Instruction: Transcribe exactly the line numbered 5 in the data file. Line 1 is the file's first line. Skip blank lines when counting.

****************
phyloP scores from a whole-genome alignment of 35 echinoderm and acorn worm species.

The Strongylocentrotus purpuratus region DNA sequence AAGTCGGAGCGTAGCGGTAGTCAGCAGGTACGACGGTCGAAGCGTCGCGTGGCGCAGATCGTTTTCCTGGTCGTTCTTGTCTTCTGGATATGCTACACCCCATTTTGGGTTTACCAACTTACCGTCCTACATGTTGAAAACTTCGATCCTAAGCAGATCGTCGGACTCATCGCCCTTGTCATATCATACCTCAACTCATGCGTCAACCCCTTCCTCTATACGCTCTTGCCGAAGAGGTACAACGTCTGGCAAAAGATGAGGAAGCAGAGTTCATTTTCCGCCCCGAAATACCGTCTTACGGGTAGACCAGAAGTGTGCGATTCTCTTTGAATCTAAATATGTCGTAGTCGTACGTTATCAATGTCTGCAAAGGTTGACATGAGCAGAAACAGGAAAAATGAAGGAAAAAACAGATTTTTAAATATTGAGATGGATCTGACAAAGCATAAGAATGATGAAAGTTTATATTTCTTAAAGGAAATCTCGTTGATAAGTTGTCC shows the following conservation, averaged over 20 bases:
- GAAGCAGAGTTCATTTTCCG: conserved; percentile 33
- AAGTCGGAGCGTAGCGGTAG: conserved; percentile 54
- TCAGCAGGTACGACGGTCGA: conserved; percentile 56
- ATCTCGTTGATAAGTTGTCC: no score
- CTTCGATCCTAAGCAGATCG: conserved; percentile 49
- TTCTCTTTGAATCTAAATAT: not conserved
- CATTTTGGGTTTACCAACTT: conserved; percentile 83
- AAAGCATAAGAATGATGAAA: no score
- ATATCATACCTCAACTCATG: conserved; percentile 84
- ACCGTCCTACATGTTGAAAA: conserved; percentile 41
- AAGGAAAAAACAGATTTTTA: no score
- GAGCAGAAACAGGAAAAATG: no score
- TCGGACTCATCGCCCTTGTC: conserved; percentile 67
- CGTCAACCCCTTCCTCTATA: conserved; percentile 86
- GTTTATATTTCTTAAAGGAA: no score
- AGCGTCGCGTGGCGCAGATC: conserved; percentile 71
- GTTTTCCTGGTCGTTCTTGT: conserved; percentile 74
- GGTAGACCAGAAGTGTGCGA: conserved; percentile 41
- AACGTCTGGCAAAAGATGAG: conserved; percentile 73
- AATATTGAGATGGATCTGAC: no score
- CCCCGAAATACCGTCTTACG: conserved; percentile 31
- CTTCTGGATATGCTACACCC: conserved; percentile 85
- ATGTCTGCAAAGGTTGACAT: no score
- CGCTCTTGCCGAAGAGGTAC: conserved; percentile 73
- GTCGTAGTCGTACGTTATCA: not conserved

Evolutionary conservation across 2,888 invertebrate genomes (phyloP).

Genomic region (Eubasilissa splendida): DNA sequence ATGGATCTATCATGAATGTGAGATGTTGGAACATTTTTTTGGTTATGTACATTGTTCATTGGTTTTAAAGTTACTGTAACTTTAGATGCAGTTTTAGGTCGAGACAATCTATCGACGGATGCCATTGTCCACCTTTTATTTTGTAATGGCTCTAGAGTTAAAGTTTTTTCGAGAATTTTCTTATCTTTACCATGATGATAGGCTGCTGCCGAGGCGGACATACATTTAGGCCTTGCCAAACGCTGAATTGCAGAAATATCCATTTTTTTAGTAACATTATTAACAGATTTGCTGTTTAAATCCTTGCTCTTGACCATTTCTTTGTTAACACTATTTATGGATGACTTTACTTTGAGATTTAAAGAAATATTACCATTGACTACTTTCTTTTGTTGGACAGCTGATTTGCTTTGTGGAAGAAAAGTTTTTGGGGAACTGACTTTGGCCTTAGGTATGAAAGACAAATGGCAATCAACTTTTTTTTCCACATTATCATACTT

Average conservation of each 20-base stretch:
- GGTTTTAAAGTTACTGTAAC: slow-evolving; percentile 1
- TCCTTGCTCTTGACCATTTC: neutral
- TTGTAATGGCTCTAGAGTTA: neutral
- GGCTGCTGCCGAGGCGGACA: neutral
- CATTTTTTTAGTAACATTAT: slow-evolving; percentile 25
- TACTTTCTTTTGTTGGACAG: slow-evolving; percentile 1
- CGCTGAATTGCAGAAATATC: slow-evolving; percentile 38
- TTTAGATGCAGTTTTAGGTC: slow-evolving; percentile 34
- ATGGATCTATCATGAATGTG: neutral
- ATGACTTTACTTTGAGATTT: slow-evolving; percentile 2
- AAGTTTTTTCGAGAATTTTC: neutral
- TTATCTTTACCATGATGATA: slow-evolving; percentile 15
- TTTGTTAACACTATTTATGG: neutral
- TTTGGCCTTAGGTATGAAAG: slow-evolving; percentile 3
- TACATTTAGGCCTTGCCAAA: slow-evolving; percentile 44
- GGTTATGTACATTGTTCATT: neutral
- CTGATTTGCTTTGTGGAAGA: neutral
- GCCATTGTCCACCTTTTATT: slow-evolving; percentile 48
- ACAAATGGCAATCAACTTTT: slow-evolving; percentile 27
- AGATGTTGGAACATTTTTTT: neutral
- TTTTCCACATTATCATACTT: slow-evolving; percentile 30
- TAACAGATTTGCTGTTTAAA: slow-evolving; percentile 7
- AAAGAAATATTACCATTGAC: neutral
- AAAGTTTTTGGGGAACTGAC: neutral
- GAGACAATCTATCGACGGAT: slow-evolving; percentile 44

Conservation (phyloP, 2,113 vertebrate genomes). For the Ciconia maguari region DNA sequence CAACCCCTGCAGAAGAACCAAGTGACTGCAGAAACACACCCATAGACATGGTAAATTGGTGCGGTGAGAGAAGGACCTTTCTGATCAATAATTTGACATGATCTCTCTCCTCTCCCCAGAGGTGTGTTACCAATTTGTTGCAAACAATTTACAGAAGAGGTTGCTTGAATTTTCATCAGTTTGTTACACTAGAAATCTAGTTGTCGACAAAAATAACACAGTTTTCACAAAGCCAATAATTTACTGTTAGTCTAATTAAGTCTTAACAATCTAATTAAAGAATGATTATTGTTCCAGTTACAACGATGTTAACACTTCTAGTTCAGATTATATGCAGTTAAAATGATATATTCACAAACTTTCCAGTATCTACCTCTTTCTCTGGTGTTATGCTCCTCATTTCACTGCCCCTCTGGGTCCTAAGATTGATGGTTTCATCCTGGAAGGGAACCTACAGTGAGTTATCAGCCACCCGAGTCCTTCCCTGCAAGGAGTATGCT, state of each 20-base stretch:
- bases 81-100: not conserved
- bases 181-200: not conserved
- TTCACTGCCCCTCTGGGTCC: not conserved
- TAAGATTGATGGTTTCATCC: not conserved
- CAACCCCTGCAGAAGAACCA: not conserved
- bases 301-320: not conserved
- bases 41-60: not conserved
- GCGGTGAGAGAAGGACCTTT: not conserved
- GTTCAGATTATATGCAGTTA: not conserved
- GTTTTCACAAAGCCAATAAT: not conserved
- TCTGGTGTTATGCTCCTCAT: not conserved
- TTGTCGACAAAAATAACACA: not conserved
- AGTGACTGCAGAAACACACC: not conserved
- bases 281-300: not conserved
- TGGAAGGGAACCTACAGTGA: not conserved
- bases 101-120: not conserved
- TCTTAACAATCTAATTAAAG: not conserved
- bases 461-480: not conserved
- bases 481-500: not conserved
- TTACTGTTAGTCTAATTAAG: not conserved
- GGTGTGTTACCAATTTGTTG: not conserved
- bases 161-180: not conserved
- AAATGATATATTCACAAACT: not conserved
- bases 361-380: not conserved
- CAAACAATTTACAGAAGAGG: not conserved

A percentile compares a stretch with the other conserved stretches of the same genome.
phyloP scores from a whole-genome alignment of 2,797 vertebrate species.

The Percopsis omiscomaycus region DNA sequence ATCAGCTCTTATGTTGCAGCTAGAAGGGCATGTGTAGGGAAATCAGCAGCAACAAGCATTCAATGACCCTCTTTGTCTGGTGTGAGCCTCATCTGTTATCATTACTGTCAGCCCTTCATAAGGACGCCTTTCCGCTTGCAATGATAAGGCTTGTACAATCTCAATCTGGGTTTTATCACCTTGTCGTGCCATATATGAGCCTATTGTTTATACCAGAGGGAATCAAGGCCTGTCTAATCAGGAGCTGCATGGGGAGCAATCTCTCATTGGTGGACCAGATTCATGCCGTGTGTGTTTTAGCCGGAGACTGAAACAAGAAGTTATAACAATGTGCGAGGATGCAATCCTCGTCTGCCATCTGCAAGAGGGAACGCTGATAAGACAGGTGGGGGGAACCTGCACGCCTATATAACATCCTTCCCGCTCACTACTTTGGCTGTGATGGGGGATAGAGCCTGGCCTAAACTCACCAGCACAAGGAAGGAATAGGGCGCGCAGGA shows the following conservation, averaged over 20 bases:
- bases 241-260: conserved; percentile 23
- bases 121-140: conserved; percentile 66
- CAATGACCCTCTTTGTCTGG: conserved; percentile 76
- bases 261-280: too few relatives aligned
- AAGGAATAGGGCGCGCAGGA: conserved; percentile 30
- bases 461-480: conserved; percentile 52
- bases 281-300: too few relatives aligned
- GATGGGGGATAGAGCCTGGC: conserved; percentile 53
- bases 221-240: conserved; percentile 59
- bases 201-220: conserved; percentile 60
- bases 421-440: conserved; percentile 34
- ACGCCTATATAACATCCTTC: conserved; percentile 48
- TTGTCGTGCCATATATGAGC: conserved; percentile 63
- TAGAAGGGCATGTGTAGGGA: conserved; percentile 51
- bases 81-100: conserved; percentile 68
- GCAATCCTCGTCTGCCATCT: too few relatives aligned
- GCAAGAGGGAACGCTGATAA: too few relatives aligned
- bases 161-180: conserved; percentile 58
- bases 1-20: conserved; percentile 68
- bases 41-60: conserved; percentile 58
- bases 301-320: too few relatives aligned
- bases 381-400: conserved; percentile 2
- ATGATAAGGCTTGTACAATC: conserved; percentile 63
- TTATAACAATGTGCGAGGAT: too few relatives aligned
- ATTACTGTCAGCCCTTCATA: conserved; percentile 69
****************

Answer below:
- TCAGCAGGTACGACGGTCGA: conserved; percentile 56